Ekphrastic writing: In words (either poetry or prose) vividly describe one of the paintings that you saw on our virtual tour of the gallery last week.
The vaunted halls lay open to the heavens, the sky a ceiling of sufficient magnitude to house such visions. Colossal trunks bore the skies weight, their roots slipping deep into the marble beneath, brilliant shades of red and gold. The marbled forest floor was smooth and cool to the touch, polished veins weaving their way through the rock, the pad of bare feet less than a whisper. Rich carpet cast a layer of litter to the forest floor, a soothing warmth from the soft marble. Two hundred shields clung to the pillars, each burnished with beaten gold that shone with a lustre to blind the eyes, sunlight to nourish the forest of stone and finery. Wine flowed like nourishing rain. Upon twelve silver steps lay one golden throne, encircled with ivory that had grown to embrace it. A pride of lions made their dwelt upon it, as peacocks strutted back and forth on the floor below, their grand plumage proudly vaunted. To such a place came all the kings of the Earth, to drink from pools of gold, sit upon chairs of cedar, to marvel at the denizens of such a dwelling, be garbed in raiment to make their own clothing little more than rags and grasp wisdom in their hands. Such was the Halls of the Forest of Lebanon.
Yet on this day the fierce lion stood stiffly at attention in every step, struck to stillness. The peacocks were drab, their feathers wan. The wine was soured in every cup, the lights of the shields were dimmed, the columns sagged, the carpet faded, the throne choked beneath the ivory. For a woman entered into the hall, and Solomon’s riches were nothing in the face of her presence. The Queen of Sheba had come, and the forest would be darkened forever after.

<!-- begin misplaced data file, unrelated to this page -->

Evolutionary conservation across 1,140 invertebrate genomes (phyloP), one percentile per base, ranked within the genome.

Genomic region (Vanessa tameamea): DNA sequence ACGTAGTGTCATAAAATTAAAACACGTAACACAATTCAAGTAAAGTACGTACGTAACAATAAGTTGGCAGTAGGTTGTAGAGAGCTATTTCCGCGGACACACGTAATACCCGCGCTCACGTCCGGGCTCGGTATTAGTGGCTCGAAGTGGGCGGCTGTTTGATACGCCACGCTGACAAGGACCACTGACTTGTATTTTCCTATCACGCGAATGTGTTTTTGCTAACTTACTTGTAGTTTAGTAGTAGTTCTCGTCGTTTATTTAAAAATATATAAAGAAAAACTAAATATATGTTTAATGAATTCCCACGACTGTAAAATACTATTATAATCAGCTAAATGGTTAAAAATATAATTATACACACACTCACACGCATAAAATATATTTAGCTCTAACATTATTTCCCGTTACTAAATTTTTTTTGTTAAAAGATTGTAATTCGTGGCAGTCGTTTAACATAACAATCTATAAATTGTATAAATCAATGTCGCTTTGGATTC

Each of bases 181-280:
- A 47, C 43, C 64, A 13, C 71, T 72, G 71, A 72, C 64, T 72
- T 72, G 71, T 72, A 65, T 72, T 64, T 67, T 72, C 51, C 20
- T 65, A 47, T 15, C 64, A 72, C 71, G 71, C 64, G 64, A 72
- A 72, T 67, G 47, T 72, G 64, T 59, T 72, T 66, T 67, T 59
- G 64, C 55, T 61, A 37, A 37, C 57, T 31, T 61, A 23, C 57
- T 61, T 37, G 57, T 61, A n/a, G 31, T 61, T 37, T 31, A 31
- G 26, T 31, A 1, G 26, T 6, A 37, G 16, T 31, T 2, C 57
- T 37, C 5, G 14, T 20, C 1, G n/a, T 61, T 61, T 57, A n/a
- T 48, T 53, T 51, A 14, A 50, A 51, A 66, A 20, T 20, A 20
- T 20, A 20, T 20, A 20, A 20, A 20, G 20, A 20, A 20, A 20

I elected to describe the visit of the Queen of Sheba to King Solomon, an incredibly grandiose and biblical piece. There is a section in the Old Testament that describes the incredible wealth of King Solomon and the extravagance of the Halls of the Forest of Lebanon that I used for inspiration (2 Chronicles 9:13-29). I can also see its influence upon Poynter in his painting as well in the opulence on display and even the marvelous frame the scene is placed.
The visit of the Queen of Sheba to King Solomon
Sir Edward John Poynter England 1890
4 thoughts on “Blog #3: The Halls of the Forest of Lebanon”
I thoroughly enjoyed reading your description of the visit of the Queen of Sheba to King Solomon.
Your use of descriptive language, metaphors and alliteration encapsulates the extravagance and grandness of the painting. While reading through your blog I felt like a was present in the Halls of the Forest of Lebanon, and I was viewing it with my own eyes. Your description was beautiful. The fact that you stated you sort influence from the Old Testament further relates to your description of the painting.
Although I think your description is beautifully written, my only constructive criticism is to add why you chose this painting out of the many other’s you viewed during your virtual tour. Was it because you remembered something about King Solomon that was mentioned in the Old Testament? Was it because you found this painting to be the most awe inspiring throughout the visit? I believe if you add this in the reader will be able to connect with your description more and they will be able to possibly relate to what motivated you to write about this specific art work.
Thanks Andrew, I look forward to reading your future blogs!
This is a really wonderful entry Andrew. Ekprhastic writing at its best! I hope you actually get a chance to see the painting “in the flesh” soon. It will really knock your socks off! Be sure to take your own ekphrastic piece with you when you go!!!